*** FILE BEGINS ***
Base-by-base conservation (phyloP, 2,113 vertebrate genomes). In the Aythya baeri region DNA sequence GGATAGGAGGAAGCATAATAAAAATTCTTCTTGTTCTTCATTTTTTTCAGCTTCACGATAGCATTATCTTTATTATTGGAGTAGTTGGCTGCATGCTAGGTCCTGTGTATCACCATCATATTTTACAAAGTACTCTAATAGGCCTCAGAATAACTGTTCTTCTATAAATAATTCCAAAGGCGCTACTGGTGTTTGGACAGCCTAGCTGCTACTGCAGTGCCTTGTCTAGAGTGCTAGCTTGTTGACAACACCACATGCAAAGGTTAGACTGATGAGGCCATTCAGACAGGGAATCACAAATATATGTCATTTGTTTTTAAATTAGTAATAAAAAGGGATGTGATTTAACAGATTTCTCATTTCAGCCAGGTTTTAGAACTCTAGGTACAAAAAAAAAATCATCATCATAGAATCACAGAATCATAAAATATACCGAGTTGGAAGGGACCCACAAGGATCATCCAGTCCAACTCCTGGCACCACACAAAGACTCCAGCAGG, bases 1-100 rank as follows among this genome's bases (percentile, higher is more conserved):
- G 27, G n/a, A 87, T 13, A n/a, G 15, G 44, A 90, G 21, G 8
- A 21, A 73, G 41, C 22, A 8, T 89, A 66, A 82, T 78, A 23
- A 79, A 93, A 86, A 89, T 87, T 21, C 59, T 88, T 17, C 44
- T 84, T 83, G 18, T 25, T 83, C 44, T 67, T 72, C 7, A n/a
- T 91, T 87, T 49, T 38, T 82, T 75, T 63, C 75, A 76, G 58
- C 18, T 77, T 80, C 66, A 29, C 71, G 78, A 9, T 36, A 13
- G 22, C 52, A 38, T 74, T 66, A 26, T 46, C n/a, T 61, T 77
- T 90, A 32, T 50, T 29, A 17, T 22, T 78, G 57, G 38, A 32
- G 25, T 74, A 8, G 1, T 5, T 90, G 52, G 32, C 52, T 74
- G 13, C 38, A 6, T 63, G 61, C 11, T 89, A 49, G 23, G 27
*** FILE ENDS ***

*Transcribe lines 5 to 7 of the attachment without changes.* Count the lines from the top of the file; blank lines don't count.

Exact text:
- T 84, T 83, G 18, T 25, T 83, C 44, T 67, T 72, C 7, A n/a
- T 91, T 87, T 49, T 38, T 82, T 75, T 63, C 75, A 76, G 58
- C 18, T 77, T 80, C 66, A 29, C 71, G 78, A 9, T 36, A 13